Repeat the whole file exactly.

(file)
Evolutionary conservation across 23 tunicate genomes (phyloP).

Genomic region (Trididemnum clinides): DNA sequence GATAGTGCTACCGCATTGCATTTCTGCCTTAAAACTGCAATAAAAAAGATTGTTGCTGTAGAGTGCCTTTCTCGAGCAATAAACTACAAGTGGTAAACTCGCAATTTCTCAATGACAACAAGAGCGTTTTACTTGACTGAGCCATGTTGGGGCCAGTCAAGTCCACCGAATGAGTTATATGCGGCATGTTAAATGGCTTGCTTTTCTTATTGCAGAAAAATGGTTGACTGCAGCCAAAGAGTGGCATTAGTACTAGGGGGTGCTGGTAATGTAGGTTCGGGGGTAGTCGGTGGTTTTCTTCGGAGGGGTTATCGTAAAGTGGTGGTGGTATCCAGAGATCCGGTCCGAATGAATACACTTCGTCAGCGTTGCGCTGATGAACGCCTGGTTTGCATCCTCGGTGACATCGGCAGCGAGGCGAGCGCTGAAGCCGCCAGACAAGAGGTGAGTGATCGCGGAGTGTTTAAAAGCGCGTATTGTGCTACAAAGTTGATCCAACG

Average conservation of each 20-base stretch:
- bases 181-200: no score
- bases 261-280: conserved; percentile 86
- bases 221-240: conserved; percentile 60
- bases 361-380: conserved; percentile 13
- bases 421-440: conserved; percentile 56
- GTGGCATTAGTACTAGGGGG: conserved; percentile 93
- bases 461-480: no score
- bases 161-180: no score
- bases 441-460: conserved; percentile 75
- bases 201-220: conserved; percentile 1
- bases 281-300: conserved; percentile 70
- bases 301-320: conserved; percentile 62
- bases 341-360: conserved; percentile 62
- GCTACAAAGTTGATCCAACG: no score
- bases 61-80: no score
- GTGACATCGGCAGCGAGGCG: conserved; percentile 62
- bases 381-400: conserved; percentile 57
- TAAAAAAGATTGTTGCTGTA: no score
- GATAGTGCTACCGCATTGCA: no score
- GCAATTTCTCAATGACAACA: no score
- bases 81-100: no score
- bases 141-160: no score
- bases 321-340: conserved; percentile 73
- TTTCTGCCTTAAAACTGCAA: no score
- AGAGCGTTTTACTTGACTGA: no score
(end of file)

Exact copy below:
Evolutionary conservation across 23 tunicate genomes (phyloP).

Genomic region (Trididemnum clinides): DNA sequence GATAGTGCTACCGCATTGCATTTCTGCCTTAAAACTGCAATAAAAAAGATTGTTGCTGTAGAGTGCCTTTCTCGAGCAATAAACTACAAGTGGTAAACTCGCAATTTCTCAATGACAACAAGAGCGTTTTACTTGACTGAGCCATGTTGGGGCCAGTCAAGTCCACCGAATGAGTTATATGCGGCATGTTAAATGGCTTGCTTTTCTTATTGCAGAAAAATGGTTGACTGCAGCCAAAGAGTGGCATTAGTACTAGGGGGTGCTGGTAATGTAGGTTCGGGGGTAGTCGGTGGTTTTCTTCGGAGGGGTTATCGTAAAGTGGTGGTGGTATCCAGAGATCCGGTCCGAATGAATACACTTCGTCAGCGTTGCGCTGATGAACGCCTGGTTTGCATCCTCGGTGACATCGGCAGCGAGGCGAGCGCTGAAGCCGCCAGACAAGAGGTGAGTGATCGCGGAGTGTTTAAAAGCGCGTATTGTGCTACAAAGTTGATCCAACG

Average conservation of each 20-base stretch:
- bases 181-200: no score
- bases 261-280: conserved; percentile 86
- bases 221-240: conserved; percentile 60
- bases 361-380: conserved; percentile 13
- bases 421-440: conserved; percentile 56
- GTGGCATTAGTACTAGGGGG: conserved; percentile 93
- bases 461-480: no score
- bases 161-180: no score
- bases 441-460: conserved; percentile 75
- bases 201-220: conserved; percentile 1
- bases 281-300: conserved; percentile 70
- bases 301-320: conserved; percentile 62
- bases 341-360: conserved; percentile 62
- GCTACAAAGTTGATCCAACG: no score
- bases 61-80: no score
- GTGACATCGGCAGCGAGGCG: conserved; percentile 62
- bases 381-400: conserved; percentile 57
- TAAAAAAGATTGTTGCTGTA: no score
- GATAGTGCTACCGCATTGCA: no score
- GCAATTTCTCAATGACAACA: no score
- bases 81-100: no score
- bases 141-160: no score
- bases 321-340: conserved; percentile 73
- TTTCTGCCTTAAAACTGCAA: no score
- AGAGCGTTTTACTTGACTGA: no score